Count Gyula Andrássy

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Andrássy, Count Gyula


Born Mar. 3, 1823, in Kassa, now Koŝice, Czechoslovakia; died Feb. 18, 1890, in Volosca, now Opatija, Yugoslavia. Hungarian political figure. Participant in the revolution of 1848–49; diplomatic representative of the Hungarian revolutionary government in Constantinople.

After the defeat of the revolution, Andrássy emigrated to France. He was sentenced to death in absentia and symbolically executed (1851). He returned to Hungary under the amnesty of 1857 and swore allegiance to Franz Josef. He was elected to the Hungarian state assembly in 1861. He joined Deák’s party and worked for an agreement with the Hapsburgs. Andrássy served as prime minister of Hungary from 1867 to 1871, and as minister of foreign affairs of Austria-Hungary from 1871 to 1879. He achieved a close rapprochement with Germany, with whose support he obtained an agreement for the occupation of Bosnia and Her-cegovina by Austro-Hungarian troops (1878). He aided in the conclusion of the Austro-German Treaty of 1879.


Wertheimer, E. Graf Julius Andrássy, sein Leben und seine Zeit, vols. 1–3. Stuttgart, 1910–13.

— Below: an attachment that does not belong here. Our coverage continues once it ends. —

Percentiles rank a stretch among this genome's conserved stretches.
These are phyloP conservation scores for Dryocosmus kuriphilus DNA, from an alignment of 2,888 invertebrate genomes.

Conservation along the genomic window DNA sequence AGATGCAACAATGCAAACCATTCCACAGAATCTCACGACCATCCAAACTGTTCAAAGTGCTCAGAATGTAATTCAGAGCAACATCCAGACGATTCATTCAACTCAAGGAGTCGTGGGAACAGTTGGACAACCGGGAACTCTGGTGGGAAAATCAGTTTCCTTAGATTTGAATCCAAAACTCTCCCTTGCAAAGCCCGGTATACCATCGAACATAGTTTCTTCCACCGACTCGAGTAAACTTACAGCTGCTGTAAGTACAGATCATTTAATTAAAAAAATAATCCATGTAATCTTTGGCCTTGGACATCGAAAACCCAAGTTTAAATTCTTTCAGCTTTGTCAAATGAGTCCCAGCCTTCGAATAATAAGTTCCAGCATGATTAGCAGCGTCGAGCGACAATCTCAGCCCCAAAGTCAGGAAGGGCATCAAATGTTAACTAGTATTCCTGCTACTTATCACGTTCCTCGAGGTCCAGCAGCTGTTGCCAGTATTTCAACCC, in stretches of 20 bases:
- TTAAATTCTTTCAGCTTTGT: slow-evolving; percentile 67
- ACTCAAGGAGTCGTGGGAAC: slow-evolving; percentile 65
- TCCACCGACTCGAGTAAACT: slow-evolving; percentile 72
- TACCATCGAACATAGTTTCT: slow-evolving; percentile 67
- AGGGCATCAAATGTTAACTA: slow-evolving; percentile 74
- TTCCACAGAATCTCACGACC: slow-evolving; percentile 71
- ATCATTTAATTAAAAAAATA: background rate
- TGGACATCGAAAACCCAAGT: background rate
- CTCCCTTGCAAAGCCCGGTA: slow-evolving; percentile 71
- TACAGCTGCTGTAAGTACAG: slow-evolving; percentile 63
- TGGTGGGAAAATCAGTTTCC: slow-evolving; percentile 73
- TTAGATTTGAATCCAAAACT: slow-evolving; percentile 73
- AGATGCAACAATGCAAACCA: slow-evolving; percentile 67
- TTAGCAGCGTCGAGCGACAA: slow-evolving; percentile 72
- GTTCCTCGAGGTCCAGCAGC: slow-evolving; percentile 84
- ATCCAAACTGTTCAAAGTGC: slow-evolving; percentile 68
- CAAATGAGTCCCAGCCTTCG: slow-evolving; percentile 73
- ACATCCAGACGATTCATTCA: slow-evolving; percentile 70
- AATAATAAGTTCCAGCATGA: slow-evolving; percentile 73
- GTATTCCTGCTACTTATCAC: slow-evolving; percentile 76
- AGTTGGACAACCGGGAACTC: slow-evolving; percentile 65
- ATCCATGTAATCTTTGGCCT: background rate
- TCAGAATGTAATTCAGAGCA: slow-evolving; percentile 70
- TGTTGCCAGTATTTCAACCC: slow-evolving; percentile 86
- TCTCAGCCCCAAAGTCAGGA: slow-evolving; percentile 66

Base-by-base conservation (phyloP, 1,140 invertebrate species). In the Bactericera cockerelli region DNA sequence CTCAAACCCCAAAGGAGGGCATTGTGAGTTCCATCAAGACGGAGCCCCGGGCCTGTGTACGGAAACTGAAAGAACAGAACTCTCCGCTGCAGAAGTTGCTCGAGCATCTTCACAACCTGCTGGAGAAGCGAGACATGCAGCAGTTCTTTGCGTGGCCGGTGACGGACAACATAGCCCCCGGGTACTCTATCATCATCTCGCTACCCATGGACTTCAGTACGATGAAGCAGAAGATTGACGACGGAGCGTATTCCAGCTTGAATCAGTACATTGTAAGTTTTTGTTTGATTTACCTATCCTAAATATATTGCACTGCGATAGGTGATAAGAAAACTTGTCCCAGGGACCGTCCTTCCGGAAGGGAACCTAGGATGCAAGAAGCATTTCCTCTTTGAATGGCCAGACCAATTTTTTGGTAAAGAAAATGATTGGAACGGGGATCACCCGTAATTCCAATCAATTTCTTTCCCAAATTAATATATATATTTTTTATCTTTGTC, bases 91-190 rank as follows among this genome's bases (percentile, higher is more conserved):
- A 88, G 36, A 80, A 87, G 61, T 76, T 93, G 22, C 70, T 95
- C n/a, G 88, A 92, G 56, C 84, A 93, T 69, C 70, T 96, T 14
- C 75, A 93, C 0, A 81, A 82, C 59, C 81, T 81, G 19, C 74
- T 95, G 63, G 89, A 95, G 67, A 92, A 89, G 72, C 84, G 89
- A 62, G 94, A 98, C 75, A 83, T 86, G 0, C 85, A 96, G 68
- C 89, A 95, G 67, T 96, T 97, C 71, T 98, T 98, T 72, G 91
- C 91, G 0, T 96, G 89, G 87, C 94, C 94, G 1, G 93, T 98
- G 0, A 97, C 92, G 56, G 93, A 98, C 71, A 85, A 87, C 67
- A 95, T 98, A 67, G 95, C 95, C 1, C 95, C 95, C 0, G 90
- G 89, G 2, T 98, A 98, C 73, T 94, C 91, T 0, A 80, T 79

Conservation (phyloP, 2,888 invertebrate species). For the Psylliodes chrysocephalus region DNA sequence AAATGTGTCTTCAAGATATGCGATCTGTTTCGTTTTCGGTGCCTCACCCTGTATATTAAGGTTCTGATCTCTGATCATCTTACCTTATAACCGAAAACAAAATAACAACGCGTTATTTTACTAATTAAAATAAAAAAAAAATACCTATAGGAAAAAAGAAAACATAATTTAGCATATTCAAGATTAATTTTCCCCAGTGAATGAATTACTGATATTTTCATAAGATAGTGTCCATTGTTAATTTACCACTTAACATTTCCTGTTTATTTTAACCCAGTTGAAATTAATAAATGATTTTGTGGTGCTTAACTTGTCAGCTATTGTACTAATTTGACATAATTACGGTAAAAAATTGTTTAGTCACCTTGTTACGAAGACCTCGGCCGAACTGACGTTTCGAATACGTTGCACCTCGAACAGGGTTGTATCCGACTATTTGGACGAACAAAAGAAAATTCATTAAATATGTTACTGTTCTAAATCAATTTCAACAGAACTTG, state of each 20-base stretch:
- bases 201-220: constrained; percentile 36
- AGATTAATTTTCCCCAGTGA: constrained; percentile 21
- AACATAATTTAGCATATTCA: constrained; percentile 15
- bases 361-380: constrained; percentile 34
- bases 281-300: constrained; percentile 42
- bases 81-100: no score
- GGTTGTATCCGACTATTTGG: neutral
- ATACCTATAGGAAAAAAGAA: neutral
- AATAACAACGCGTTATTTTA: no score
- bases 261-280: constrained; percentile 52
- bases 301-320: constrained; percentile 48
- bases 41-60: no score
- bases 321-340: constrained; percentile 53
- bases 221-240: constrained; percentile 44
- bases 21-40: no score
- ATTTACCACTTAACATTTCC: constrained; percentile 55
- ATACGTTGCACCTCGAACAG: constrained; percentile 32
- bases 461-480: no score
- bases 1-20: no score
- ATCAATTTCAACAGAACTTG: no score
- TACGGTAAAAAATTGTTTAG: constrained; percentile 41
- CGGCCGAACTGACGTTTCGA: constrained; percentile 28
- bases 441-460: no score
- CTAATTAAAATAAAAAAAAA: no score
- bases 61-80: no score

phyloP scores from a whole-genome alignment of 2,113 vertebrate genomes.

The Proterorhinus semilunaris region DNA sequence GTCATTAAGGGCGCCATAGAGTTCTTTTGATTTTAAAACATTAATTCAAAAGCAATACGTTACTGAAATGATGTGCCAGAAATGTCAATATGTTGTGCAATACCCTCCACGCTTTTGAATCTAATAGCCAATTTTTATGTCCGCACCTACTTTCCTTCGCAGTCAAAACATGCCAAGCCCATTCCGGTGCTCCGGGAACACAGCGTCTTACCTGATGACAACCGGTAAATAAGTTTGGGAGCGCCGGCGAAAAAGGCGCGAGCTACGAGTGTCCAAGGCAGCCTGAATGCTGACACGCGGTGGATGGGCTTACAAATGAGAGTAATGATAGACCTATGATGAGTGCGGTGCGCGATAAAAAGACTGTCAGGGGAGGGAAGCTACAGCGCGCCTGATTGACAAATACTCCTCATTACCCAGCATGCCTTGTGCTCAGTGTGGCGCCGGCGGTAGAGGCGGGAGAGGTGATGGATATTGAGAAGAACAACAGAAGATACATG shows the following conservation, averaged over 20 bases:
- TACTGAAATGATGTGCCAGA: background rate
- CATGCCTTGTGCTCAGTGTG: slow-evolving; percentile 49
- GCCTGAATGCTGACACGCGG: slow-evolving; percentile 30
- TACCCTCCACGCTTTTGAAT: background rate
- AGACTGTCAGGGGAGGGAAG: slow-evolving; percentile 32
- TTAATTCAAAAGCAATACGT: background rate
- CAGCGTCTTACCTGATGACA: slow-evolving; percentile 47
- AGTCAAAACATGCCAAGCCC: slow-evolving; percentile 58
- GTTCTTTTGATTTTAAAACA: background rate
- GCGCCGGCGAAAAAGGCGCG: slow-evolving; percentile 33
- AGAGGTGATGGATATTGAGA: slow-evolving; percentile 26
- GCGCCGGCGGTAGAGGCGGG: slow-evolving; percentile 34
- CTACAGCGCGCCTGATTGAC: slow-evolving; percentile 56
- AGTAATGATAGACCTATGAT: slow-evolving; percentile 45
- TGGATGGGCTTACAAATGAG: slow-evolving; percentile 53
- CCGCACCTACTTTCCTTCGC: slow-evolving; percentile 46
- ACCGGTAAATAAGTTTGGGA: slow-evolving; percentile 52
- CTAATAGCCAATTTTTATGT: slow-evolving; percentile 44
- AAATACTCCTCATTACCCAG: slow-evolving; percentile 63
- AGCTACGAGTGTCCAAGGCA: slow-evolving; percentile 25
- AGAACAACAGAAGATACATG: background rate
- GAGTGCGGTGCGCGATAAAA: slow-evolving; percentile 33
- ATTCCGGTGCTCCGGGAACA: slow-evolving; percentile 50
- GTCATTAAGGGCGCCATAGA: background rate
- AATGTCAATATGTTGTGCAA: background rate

References in periodicals archive ?
From the moment the Ausgleich was concluded, the chancellor and foreign minister of the Monarchy, Count Friedrich Ferdinand von Beust, had to cope with the interventions in foreign policy of the new Hungarian minister-president, Count Gyula Andrassy.
However, Foreign Minister von Beust, Hungarian nobleman Gyula Andrassy, and Austrian-German liberals scuttled the idea by voicing unjustifiable concerns.
Una sola vez se inmiscuyo en politica: cautivada por el idioma y la cultura de Hungria, la emperatriz intercedio ante su marido para que suavizara el control militar que mantenia sobre ese pais y aun lo convencio de firmar con el conde Gyula Andrassy --lider de una suerte de movimiento independentista-- el Ausgleich (compromiso), que reconocia la antigua constitucion hungara a cambio de su integracion plena al imperio austriaco.